4. Jesse Hall

    April 1, 2011 at 4:00 pm

    Knowing the next tap on your jig could be your next PB.

  5. Big Brake Basser

    April 1, 2011 at 4:25 pm

    When a six pound largemouth wakes behind a topwater then jumps clear of the water and comes down on the bait with an aerial attack.

  6. Martin

    April 1, 2011 at 4:26 pm

    My favorite thing in fishing is that second right after the bite , when you set the hook and it is solid.

    I also like

    the first cast of the day
    the subtle on-the-water change that works and gives me more or bigger bites
    fishing a new lake
    finding a new spot on my home lake
    seeing something promising on my Humminbird
    a perfect set-up, rod, reel, line, lure that casts and fishes so well
    any day on the lake with a good partner

  7. Chad Keogh

    April 1, 2011 at 9:29 pm

    The mist swirling on the surface of the lake as I idle away from the launch just before sunrise.

    When you call your shot to your buddy, and then cast at a particularly “bassy” piece of cover or structure and it turns out that a 6 lb smallie thought it was a good place to hang out too.

    Not just winning a tournament, but crushing the field so badly that even without your biggest bass of the day… you’d have still won.

    Watching your son battle and land his first “big” smallie.

  8. Jeremy Adair

    April 2, 2011 at 9:08 am

    Throwing a wacky rig to a bridge piling and watching the line move to the side.

    The last twenty or thirty minutes before sunset when the bite is off the wall and everything is tinted a fiery red.

    The crisp morning that you need to get the ice scrapper out of the truck to clear off the windshield on the boat just to have it frost up again when you’re enroute then crossing eyes when you get to your spot.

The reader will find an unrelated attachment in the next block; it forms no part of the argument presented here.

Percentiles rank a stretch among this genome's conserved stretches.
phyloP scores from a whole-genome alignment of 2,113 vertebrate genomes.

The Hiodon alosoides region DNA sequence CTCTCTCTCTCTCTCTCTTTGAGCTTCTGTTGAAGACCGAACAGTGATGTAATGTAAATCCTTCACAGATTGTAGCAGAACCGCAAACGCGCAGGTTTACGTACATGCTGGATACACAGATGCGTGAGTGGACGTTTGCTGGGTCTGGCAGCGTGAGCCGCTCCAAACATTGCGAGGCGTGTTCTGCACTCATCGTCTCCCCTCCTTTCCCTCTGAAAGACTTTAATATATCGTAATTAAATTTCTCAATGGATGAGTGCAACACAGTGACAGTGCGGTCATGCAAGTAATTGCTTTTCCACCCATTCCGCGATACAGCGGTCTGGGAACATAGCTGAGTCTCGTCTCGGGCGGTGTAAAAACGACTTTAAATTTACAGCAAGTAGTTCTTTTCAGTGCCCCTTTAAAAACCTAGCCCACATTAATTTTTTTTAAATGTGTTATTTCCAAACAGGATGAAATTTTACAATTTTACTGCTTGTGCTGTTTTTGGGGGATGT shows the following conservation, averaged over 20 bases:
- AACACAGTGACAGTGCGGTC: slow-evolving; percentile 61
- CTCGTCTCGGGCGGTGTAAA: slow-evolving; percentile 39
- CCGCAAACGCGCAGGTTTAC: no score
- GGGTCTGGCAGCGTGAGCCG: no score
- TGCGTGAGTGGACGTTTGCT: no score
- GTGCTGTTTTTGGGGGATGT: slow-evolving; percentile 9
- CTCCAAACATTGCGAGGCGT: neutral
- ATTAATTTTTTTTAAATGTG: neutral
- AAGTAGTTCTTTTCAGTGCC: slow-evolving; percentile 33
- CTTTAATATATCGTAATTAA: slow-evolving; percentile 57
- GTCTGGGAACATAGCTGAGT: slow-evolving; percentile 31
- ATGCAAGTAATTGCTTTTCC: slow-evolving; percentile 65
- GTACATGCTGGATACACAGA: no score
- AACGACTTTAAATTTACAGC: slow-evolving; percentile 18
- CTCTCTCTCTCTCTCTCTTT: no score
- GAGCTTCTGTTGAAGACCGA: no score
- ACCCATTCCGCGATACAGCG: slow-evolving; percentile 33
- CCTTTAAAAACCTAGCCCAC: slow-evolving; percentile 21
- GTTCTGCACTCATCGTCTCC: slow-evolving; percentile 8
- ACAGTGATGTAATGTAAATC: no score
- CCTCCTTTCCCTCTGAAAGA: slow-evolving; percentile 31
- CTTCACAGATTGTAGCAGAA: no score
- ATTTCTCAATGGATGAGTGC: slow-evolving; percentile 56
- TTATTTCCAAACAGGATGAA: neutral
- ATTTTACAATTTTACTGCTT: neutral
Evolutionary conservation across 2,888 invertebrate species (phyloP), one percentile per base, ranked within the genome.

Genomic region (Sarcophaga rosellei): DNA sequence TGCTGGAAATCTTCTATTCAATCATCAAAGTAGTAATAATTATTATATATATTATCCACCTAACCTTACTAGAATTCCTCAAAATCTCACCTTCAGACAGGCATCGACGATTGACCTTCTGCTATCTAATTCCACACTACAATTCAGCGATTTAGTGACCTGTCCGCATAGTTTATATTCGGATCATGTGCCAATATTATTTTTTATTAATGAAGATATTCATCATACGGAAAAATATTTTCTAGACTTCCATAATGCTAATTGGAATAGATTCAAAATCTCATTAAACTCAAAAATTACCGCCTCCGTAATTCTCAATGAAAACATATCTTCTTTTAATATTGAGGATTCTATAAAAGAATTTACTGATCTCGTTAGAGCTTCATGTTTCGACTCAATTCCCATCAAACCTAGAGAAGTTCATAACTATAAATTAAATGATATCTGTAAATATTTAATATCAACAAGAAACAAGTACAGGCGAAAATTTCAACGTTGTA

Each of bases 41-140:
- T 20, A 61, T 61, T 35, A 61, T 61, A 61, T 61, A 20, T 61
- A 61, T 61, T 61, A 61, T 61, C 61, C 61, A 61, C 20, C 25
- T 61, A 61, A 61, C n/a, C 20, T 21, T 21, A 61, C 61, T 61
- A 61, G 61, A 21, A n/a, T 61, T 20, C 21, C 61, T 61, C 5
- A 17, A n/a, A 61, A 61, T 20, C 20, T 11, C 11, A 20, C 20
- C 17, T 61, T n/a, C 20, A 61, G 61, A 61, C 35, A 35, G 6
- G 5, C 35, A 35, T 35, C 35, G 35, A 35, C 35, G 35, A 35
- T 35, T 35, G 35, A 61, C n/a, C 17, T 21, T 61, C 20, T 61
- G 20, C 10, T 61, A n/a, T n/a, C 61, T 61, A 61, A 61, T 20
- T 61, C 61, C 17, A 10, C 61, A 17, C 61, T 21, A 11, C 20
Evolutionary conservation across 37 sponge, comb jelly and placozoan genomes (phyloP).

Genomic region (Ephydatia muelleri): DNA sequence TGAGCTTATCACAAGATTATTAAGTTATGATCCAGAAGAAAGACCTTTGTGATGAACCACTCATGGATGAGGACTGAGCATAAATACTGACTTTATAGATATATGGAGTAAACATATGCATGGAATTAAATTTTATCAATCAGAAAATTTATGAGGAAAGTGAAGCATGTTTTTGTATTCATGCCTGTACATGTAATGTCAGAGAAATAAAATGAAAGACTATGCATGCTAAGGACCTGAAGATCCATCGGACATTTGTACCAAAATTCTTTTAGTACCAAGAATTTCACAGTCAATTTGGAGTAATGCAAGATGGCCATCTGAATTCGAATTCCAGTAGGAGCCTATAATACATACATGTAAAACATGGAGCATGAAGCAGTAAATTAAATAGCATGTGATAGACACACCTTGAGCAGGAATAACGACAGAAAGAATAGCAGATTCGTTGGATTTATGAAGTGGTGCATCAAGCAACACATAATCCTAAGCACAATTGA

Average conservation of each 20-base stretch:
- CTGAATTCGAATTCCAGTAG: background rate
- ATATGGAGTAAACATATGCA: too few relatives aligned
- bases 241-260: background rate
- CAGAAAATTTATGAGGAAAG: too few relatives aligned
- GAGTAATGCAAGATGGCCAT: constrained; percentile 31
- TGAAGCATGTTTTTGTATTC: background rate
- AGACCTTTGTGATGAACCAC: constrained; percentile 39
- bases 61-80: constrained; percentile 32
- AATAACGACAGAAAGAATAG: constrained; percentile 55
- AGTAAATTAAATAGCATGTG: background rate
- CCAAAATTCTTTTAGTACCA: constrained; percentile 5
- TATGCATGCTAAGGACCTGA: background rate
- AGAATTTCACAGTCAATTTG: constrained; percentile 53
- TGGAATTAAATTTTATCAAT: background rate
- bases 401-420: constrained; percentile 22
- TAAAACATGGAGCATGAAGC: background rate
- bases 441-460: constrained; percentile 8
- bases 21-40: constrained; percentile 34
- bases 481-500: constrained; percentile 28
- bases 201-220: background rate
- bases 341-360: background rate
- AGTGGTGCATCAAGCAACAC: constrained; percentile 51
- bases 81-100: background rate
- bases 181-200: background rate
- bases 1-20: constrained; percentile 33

When a fish blows up on a worm or a spinnerbait no later than the instant it touches the water.

    Even the feeling of being defeated by a fish coming unglued boat-side and the determination to never let it happen again.

    I ask you this, what’s there not to love about this sport?

  9. Boar Hog

    April 3, 2011 at 2:52 pm

    …reeling my bait back from an errant pitch at a grass patch and watching a wake form as a big fish chases my bait out.
    …flipping into a patch of grass and watching the grass do a “toilet flush” where my bait entered the water.

  10. 5bites

    April 4, 2011 at 9:18 am

    You nailed the flourocarbon sound thing. It’s even better with recoil guides!

    Other than that I say the jig bite. I like to catch fish other ways but for me nothing compares to a pre-spawn/spawn angry fish jig bite by a willow tree.

  11. Slicks N Tricks

    April 5, 2011 at 10:09 am

    Flipping 20lb Flouro to shallow wood.

    Flipping 65lb braid in grass(Reeds, Mats, Shallow grass)

    Fishing Off Shore structure on Falcon with a C-Rig and all of a sudden it feels like a truck hit your 6/0 hook with the biggest worm in your boat on it.